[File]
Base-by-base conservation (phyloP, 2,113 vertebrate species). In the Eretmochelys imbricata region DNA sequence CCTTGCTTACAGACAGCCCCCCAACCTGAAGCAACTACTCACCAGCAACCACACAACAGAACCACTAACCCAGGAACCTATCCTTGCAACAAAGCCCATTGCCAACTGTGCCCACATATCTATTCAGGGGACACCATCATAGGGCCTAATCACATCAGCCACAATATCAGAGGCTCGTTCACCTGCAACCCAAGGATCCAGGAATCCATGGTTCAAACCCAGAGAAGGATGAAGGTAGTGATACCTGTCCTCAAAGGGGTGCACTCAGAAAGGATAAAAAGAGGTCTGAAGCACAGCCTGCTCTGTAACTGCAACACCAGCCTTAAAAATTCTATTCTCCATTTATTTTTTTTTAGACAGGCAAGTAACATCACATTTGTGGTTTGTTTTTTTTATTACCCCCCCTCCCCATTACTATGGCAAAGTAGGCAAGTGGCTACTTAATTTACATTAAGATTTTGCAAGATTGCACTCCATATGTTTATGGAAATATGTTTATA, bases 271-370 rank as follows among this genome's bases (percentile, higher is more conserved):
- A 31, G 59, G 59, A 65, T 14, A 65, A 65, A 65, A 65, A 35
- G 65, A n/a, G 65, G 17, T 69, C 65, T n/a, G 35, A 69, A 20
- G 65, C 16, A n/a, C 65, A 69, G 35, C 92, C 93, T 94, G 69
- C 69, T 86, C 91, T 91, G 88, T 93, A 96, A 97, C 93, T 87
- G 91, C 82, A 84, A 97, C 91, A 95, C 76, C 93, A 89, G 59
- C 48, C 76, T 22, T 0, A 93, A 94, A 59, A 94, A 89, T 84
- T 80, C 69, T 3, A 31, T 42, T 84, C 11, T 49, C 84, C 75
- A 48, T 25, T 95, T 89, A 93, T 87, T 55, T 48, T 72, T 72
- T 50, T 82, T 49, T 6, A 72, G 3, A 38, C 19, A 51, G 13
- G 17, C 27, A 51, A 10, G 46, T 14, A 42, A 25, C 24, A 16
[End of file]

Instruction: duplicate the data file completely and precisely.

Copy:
Base-by-base conservation (phyloP, 2,113 vertebrate species). In the Eretmochelys imbricata region DNA sequence CCTTGCTTACAGACAGCCCCCCAACCTGAAGCAACTACTCACCAGCAACCACACAACAGAACCACTAACCCAGGAACCTATCCTTGCAACAAAGCCCATTGCCAACTGTGCCCACATATCTATTCAGGGGACACCATCATAGGGCCTAATCACATCAGCCACAATATCAGAGGCTCGTTCACCTGCAACCCAAGGATCCAGGAATCCATGGTTCAAACCCAGAGAAGGATGAAGGTAGTGATACCTGTCCTCAAAGGGGTGCACTCAGAAAGGATAAAAAGAGGTCTGAAGCACAGCCTGCTCTGTAACTGCAACACCAGCCTTAAAAATTCTATTCTCCATTTATTTTTTTTTAGACAGGCAAGTAACATCACATTTGTGGTTTGTTTTTTTTATTACCCCCCCTCCCCATTACTATGGCAAAGTAGGCAAGTGGCTACTTAATTTACATTAAGATTTTGCAAGATTGCACTCCATATGTTTATGGAAATATGTTTATA, bases 271-370 rank as follows among this genome's bases (percentile, higher is more conserved):
- A 31, G 59, G 59, A 65, T 14, A 65, A 65, A 65, A 65, A 35
- G 65, A n/a, G 65, G 17, T 69, C 65, T n/a, G 35, A 69, A 20
- G 65, C 16, A n/a, C 65, A 69, G 35, C 92, C 93, T 94, G 69
- C 69, T 86, C 91, T 91, G 88, T 93, A 96, A 97, C 93, T 87
- G 91, C 82, A 84, A 97, C 91, A 95, C 76, C 93, A 89, G 59
- C 48, C 76, T 22, T 0, A 93, A 94, A 59, A 94, A 89, T 84
- T 80, C 69, T 3, A 31, T 42, T 84, C 11, T 49, C 84, C 75
- A 48, T 25, T 95, T 89, A 93, T 87, T 55, T 48, T 72, T 72
- T 50, T 82, T 49, T 6, A 72, G 3, A 38, C 19, A 51, G 13
- G 17, C 27, A 51, A 10, G 46, T 14, A 42, A 25, C 24, A 16